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I installed Ubuntu 18.04 and manually modified /etc/security/pwquality.conf with the following settings:

minlen = 14
minclass = 4 

(without # at the start of the line).

However, when I add a new user and enter "123" in the New password prompt, it displays the following message:

BAD PASSWORD: The password is shorter than 14 characters
Retype new password:

The problem is that if I enter "123" again it says:

Password has been already used.

passwd: password updated successfully

and so I able to set the new password as "123" ignoring the minlen setting.

Why the setting is ignored?

edit:

I edited the /etc/security/pwquality.conf:

# Configuration for systemwide password quality limits
# Defaults:
#
# Number of characters in the new password that must not be present in the
# old password.
# difok = 1
#
# Minimum acceptable size for the new password (plus one if
# credits are not disabled which is the default). (See pam_cracklib manual.)
# Cannot be set to lower value than 6.
minlen = 14
#
# The maximum credit for having digits in the new password. If less than 0
# it is the minimum number of digits in the new password.
# dcredit = 0
#
# The maximum credit for having uppercase characters in the new password.
# If less than 0 it is the minimum number of uppercase characters in the new
# password.
# ucredit = 0
#
# The maximum credit for having lowercase characters in the new password.
# If less than 0 it is the minimum number of lowercase characters in the new
# password.
# lcredit = 0
#
# The maximum credit for having other characters in the new password.
# If less than 0 it is the minimum number of other characters in the new
# password.
# ocredit = 0
#
# The minimum number of required classes of characters for the new
# password (digits, uppercase, lowercase, others).
minclass = 4
#
# The maximum number of allowed consecutive same characters in the new password.
# The check is disabled if the value is 0.
# maxrepeat = 0
#
# The maximum number of allowed consecutive characters of the same class in the
# new password.
# The check is disabled if the value is 0.
# maxclassrepeat = 0
#
# Whether to check for the words from the passwd entry GECOS string of the user.
# The check is enabled if the value is not 0.
# gecoscheck = 0
#
# Whether to check for the words from the cracklib dictionary.
# The check is enabled if the value is not 0.
# dictcheck = 1
#
# Whether to check if it contains the user name in some form.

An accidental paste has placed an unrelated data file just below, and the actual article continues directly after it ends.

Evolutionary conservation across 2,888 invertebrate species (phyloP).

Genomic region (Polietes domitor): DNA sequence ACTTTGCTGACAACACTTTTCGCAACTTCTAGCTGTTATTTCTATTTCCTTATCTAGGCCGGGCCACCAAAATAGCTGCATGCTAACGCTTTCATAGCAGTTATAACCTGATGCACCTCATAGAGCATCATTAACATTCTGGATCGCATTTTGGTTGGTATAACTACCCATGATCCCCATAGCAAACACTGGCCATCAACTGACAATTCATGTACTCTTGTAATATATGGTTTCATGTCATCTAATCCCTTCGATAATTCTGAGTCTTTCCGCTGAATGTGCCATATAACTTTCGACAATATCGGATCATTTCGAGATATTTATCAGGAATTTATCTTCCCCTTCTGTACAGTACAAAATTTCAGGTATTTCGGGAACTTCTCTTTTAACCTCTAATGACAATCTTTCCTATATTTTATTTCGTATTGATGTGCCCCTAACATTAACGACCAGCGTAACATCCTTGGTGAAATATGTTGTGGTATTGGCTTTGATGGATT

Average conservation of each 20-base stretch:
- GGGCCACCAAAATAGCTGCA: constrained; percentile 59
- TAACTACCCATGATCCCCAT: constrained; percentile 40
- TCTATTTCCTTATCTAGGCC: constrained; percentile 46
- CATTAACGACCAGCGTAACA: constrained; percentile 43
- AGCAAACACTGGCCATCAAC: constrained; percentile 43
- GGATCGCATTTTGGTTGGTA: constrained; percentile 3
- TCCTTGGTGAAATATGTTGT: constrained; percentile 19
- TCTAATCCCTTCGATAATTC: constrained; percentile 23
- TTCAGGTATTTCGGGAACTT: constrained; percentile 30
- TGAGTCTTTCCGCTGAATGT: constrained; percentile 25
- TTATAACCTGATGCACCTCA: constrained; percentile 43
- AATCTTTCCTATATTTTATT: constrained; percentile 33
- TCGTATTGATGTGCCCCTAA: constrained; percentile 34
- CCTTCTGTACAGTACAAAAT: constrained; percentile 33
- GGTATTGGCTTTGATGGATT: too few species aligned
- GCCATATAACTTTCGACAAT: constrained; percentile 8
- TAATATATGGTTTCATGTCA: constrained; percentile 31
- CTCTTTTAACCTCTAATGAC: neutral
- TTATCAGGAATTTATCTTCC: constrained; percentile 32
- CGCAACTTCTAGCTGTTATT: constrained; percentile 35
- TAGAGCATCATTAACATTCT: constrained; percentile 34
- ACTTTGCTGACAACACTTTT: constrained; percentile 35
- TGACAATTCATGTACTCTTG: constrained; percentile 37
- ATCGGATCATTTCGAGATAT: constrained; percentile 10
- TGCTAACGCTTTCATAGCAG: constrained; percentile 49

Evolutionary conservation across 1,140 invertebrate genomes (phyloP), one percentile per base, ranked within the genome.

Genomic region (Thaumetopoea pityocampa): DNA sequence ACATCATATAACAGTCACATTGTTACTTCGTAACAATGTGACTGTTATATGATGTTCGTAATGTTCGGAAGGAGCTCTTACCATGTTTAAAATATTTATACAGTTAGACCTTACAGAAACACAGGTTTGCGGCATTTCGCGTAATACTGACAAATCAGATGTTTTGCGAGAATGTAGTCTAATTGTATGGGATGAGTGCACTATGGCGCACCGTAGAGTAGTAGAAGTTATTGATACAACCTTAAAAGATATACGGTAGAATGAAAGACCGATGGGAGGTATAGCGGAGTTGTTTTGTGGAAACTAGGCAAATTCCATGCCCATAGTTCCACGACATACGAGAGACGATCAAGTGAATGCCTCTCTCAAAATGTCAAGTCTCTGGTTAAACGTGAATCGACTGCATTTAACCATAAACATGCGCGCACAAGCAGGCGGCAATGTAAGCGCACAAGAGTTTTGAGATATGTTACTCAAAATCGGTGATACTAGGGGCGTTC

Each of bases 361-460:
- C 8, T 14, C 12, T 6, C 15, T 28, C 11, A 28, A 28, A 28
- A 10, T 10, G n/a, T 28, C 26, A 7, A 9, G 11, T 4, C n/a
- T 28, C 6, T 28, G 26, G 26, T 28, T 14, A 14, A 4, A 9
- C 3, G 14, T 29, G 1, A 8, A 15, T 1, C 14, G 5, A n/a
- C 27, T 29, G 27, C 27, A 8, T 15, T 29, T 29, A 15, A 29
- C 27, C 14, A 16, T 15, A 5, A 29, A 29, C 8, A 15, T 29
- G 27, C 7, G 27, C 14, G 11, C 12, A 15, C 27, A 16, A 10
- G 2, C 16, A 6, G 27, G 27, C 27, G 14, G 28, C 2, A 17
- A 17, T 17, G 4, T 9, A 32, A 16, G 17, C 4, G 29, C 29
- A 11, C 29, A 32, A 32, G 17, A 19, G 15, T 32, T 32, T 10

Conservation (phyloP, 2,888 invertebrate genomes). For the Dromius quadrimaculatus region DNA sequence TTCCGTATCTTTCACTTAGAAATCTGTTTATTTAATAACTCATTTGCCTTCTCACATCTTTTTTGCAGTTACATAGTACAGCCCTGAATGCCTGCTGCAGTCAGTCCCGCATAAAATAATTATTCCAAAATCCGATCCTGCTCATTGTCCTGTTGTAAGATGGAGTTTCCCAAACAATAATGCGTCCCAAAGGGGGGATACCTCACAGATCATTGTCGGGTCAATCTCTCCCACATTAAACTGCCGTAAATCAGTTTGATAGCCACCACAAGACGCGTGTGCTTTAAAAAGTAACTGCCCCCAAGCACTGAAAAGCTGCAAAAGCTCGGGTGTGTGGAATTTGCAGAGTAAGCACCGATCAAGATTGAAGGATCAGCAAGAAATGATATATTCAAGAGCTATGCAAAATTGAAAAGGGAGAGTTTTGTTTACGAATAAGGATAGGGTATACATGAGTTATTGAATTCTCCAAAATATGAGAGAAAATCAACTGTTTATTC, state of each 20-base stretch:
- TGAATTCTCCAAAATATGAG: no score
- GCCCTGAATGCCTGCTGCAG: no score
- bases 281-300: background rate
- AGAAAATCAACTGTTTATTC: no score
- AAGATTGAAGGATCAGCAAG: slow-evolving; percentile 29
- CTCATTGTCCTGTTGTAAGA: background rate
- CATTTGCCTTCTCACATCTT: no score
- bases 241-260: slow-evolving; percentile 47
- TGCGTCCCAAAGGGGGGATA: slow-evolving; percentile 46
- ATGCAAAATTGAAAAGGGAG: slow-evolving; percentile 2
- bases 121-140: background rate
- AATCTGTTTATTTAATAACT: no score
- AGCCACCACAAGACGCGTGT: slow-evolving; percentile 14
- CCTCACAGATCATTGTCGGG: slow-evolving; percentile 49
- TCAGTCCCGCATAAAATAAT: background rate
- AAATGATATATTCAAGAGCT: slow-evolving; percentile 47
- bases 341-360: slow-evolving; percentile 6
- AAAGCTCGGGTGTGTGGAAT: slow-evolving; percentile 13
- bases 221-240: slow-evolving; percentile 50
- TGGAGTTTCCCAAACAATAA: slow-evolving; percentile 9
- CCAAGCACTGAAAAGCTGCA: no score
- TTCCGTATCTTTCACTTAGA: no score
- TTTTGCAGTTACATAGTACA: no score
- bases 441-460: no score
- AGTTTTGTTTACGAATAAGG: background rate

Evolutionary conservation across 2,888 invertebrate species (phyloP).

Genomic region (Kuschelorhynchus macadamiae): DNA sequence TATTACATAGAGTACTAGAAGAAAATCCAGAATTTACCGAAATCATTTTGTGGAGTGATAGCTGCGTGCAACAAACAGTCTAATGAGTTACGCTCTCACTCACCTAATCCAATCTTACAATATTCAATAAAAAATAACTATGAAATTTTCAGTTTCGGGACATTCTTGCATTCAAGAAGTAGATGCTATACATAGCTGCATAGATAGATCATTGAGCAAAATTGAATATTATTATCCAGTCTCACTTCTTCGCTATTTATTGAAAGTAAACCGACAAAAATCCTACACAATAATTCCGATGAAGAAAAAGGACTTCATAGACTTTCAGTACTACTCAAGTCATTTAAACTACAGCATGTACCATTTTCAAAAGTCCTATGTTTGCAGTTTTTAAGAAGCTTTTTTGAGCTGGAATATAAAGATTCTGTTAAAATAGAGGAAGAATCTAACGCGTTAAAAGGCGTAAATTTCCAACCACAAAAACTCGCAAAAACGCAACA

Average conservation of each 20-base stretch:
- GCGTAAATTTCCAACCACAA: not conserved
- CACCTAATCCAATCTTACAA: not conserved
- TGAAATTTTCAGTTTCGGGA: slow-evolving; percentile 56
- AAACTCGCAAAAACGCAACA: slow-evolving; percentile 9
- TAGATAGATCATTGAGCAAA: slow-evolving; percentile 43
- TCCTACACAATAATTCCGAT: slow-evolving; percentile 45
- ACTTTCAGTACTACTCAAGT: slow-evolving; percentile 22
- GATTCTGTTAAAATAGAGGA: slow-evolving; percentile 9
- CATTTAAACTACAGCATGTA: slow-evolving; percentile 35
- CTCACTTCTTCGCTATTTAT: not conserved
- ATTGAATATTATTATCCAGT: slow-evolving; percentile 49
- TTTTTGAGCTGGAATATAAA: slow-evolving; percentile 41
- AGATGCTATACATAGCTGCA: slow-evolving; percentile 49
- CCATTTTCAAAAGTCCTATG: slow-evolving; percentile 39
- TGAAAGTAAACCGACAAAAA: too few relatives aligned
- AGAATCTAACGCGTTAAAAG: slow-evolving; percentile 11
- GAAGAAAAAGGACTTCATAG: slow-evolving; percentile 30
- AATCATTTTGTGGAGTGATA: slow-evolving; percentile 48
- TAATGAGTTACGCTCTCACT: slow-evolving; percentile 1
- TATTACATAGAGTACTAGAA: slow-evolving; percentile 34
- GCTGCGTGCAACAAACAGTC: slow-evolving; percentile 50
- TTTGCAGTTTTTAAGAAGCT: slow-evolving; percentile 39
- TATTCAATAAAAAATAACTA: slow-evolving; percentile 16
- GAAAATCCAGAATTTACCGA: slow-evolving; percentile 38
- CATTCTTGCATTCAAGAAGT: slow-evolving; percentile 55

# The check is enabled if the value is not 0.
# usercheck = 1
#
# Whether the check is enforced by the PAM module and possibly other
# applications.
# The new password is rejected if it fails the check and the value is not 0.
enforcing = 1
#
# Path to the cracklib dictionaries. Default is to use the cracklib default.
# dictpath =
enforce_for_root

(tried to add the enforce_for_root line and uncomment the enforcing=1 line). Still get the same problem

1 Answer 1

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If you are in a root shell and setting the password after creating the user, then in order for the settings in /etc/security/pwquality.conf to take effect, you need to uncomment the line near the bottom.

enforce_for_root

With it commented out, the settings will only apply to regular users. Even without that, if you were to try to change the password as that user, it would fail with the message that it is shorter than 14 characters and any other requirements that weren't met. In your case, simply uncomment the line above.

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  • I don't have this line in the file (commented nor un-commented) but I saw this part: # Whether the check is enforced by the PAM module and possibly other # applications. # The new password is rejected if it fails the check and the value is not 0. # enforcing = 1 is that relevant? (I apologies, I don't know how to format comments)
    – hutcruchi
    Jun 7, 2023 at 13:54
  • @hutcruchi Have you tried setting the password as the user and seeing what occurs and then adding then adding the line in my answer and trying it as root? Jun 7, 2023 at 15:49
  • I don't use root user at all. I have the admin user (the one created with the initial Ubuntu 18.04 setup) which executes sudo useradd <user_name>. I got the same result before and after adding your line
    – hutcruchi
    Jun 7, 2023 at 19:35

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